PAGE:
Iran says ready for nuke talks with G5+1

Updated: 2012-01-06 10:43


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Iran says ready for nuke talks with G5+1

Iran's Foreign Minister Ali-Akbar Salehi (R) talks during a joint press conference with his Turkish counterpart Ahmet Davutoglu in Tehran, Iran, Jan 5, 2012. [Photo/Agencies]

TEHRAN - Iran's Foreign Minister Ali-Akbar Salehi said here on Thursday that the Islamic republic of Iran is ready to resume nuclear talks with G5+1 (five permanent members of the United Nations Security Council plus Germany).

The Iranian foreign minister made the remarks at a joint press with his visiting Turkish counterpart Ahmet Davutoglu. Salehi said that the talks could start after both sides agree on the time and venue of the talks.

Salehi said Turkey has announced its readiness to host the new round of talks with the world's powers, adding that "Of course my personal opinion is that Turkey is the best place for the talks but it depends on the both sides to decide on the venue."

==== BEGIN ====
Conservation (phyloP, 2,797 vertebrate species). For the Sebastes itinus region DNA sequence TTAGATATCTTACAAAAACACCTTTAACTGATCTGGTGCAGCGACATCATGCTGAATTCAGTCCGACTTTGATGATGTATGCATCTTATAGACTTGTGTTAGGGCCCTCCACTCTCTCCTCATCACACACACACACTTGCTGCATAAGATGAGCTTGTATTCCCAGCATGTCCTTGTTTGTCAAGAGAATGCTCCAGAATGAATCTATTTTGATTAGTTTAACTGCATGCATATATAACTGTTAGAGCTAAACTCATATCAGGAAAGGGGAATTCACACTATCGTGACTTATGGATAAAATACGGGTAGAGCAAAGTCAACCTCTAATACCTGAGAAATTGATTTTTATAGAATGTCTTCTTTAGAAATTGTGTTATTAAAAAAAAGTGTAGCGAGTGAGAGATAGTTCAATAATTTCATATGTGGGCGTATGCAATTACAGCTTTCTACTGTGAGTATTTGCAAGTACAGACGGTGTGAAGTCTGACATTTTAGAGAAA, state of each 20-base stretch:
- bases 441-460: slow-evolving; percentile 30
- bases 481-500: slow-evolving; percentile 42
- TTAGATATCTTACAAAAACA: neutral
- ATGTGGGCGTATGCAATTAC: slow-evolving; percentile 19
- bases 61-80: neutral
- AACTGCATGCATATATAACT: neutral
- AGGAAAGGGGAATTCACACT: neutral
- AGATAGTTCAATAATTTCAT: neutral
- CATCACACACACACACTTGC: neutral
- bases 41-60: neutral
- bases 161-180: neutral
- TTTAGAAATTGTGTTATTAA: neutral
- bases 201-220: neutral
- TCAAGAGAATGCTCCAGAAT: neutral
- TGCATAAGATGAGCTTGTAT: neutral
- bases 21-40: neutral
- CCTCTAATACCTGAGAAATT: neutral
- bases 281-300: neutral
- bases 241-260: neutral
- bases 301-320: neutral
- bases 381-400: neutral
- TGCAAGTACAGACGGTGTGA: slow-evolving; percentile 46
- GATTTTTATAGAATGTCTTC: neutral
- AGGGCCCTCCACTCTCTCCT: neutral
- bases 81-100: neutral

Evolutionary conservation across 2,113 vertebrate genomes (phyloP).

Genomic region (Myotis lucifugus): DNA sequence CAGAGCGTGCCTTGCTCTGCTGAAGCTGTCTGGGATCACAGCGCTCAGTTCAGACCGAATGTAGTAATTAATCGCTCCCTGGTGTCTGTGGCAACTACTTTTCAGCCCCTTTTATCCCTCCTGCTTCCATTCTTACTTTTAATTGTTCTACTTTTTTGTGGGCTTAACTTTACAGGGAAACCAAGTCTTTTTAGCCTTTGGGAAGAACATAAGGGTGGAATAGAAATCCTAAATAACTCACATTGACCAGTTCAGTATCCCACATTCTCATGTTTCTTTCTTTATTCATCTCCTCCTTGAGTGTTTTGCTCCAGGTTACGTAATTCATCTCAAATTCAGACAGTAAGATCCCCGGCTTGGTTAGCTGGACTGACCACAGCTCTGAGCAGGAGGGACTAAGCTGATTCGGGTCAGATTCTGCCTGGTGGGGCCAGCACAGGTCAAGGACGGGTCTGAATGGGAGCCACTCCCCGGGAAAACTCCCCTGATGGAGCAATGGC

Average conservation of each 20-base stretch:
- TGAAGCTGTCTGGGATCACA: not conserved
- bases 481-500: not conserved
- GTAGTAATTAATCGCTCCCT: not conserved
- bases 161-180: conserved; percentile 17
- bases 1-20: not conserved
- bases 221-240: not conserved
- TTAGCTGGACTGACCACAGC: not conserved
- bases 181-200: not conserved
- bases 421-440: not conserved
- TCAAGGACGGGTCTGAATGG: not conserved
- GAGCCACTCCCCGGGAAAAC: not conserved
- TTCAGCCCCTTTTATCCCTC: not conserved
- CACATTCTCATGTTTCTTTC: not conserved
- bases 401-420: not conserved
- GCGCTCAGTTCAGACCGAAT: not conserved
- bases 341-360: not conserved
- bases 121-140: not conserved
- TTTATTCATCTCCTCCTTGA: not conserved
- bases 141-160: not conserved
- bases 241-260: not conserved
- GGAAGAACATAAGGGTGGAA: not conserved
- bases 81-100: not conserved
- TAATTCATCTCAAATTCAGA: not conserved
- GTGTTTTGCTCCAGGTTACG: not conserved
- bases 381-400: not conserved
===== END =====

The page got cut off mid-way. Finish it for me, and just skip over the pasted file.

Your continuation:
Salehi also said that the expansion of ties between Iran and Turkey would help regional peace and stability.

On Wednesday, Iran's Foreign Ministry spokesman Ramin Mehmanparast told Xinhua that Iran is awaiting the European Union' s suggestion on the time and venue of the talks.

"We are ready for the talks. We have always said that we are ready for the talks and have always pointed out that the talks should aim at cooperative issues between (the sides), that is, to decide to talk for cooperation instead of confrontation," said Mehmanparast.

The West suspects that Iran's uranium enrichment may be aimed at producing nuclear weapons, a claim denied by Iranian officials.

Nuclear talks between Iran and the G5+1 in Istanbul in January 2011 failed to reach any agreement as Tehran rejected any notion of suspending enrichment in exchange for trade and technology benefits, as called for by several UN Security Council resolutions passed since 2006.

Relations between Iran and the West further deteriorated recently following a series of incidents. Those included Iran's alleged role in a plot to assassinate the Saudi Arabian ambassador in Washington, attacks on the British Embassy in Tehran, the latest International Atomic Energy Agency (IAEA) report on the Iranian nuclear program and disputes over a US drone captured by Iran.